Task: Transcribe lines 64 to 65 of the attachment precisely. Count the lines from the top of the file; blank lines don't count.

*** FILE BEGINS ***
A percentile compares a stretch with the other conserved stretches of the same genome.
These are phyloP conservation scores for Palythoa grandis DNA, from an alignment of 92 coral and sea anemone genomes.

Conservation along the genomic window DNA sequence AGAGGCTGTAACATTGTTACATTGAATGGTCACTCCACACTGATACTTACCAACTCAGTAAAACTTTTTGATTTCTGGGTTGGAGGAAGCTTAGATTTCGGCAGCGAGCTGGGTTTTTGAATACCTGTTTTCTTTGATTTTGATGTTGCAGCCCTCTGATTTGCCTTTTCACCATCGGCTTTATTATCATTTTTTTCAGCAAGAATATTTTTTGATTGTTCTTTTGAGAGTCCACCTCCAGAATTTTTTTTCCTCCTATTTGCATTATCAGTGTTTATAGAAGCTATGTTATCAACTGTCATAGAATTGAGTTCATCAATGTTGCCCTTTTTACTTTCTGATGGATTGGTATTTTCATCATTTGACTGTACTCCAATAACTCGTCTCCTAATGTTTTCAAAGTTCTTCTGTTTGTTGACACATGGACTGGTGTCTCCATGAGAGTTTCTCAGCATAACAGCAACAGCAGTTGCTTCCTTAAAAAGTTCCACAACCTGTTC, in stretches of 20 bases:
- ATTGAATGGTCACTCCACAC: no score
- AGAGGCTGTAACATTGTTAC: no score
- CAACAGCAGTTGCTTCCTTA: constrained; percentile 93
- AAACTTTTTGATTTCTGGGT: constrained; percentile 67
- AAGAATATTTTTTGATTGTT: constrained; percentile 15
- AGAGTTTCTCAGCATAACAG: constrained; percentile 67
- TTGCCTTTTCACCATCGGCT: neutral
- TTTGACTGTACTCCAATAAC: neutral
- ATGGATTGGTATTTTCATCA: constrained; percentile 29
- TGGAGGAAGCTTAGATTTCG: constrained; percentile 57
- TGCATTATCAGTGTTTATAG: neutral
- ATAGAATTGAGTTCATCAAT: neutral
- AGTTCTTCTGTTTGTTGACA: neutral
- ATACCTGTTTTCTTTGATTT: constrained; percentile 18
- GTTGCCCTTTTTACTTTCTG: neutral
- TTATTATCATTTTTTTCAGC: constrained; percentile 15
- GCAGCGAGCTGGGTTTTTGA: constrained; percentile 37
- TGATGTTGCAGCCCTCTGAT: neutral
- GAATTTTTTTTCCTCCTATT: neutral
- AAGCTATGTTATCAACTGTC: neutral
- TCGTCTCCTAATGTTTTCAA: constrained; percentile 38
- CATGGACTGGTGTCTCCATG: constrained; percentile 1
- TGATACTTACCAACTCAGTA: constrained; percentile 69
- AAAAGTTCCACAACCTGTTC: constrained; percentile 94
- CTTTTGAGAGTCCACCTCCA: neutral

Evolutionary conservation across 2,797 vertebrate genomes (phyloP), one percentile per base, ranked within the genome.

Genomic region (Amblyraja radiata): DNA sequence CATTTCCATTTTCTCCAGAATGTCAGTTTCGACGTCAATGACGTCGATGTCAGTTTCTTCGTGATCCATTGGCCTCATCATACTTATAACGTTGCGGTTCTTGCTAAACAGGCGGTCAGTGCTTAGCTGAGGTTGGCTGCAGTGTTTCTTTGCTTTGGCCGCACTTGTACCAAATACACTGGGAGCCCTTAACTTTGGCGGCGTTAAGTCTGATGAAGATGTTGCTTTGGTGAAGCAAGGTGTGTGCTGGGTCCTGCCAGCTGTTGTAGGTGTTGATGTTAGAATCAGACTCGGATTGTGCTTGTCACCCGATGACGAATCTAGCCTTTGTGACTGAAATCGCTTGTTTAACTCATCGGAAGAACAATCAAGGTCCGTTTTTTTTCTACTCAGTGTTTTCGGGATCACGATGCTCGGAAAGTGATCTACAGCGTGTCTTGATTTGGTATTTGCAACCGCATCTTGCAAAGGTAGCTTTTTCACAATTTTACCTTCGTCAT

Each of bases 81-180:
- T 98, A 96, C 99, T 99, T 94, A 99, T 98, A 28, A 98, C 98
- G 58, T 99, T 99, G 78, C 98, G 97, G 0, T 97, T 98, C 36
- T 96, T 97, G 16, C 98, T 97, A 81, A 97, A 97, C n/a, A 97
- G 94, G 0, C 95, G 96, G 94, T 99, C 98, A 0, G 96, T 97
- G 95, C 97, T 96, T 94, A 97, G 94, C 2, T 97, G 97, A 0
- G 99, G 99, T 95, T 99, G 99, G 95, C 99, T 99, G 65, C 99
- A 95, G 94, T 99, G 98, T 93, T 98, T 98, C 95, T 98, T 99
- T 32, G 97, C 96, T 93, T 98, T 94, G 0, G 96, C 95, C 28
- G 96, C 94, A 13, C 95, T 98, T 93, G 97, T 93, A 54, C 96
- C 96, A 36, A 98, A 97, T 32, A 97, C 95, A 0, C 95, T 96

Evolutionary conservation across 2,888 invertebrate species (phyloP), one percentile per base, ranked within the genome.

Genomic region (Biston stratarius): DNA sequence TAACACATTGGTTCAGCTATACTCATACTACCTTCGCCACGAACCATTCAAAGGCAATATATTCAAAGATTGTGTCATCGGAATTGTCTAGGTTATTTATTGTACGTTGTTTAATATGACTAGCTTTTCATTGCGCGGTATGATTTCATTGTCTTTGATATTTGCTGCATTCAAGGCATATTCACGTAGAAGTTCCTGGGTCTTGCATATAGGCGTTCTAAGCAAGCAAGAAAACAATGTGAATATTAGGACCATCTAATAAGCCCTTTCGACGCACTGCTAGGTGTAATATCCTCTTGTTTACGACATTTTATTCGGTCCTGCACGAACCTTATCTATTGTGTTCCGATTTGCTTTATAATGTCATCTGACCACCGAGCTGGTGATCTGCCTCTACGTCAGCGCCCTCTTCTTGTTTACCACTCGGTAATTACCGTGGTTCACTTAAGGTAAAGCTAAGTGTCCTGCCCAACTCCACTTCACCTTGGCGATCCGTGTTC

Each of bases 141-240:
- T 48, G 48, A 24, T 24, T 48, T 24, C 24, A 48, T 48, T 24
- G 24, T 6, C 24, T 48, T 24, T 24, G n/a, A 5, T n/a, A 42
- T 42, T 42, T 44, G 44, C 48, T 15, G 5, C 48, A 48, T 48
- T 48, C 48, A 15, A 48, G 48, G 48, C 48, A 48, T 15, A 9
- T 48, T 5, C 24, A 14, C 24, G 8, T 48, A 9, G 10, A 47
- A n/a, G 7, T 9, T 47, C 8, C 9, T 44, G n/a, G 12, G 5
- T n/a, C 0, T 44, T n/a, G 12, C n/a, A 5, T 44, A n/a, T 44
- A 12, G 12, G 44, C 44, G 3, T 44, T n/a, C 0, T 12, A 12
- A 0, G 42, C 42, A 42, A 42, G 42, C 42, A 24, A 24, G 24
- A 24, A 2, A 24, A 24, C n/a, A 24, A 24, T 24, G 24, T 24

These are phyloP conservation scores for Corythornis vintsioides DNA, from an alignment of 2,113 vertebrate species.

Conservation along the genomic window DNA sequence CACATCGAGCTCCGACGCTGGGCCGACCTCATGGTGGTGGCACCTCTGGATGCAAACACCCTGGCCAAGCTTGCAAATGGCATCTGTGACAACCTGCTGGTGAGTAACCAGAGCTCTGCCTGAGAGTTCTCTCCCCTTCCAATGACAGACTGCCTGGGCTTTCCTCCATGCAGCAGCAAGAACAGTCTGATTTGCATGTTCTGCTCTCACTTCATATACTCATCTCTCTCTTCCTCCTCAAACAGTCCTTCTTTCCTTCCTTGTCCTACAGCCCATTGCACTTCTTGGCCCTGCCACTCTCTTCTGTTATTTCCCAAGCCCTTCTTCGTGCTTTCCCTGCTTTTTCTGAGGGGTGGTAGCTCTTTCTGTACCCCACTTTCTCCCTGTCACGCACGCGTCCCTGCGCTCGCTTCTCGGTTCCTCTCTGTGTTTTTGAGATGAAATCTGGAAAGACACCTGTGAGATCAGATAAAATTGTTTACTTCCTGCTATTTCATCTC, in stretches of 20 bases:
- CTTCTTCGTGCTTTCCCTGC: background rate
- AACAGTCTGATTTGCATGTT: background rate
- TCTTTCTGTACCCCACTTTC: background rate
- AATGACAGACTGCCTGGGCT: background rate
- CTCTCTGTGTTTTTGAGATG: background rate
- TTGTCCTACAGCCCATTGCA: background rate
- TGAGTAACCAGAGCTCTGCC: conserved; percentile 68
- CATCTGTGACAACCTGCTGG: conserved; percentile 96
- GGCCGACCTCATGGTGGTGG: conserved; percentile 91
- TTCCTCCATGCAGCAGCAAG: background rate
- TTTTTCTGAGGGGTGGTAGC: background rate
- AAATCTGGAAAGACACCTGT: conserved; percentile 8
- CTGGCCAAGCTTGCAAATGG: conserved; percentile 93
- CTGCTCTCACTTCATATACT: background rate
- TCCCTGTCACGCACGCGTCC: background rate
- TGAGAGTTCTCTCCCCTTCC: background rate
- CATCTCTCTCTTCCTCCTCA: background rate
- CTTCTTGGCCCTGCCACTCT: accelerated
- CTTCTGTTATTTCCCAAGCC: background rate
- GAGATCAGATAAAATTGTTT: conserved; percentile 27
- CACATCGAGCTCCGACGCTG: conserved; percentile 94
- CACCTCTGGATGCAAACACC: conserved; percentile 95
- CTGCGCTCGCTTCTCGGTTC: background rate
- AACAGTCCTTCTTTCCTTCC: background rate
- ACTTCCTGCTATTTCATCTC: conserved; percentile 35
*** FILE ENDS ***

- CATCTGTGACAACCTGCTGG: conserved; percentile 96
- GGCCGACCTCATGGTGGTGG: conserved; percentile 91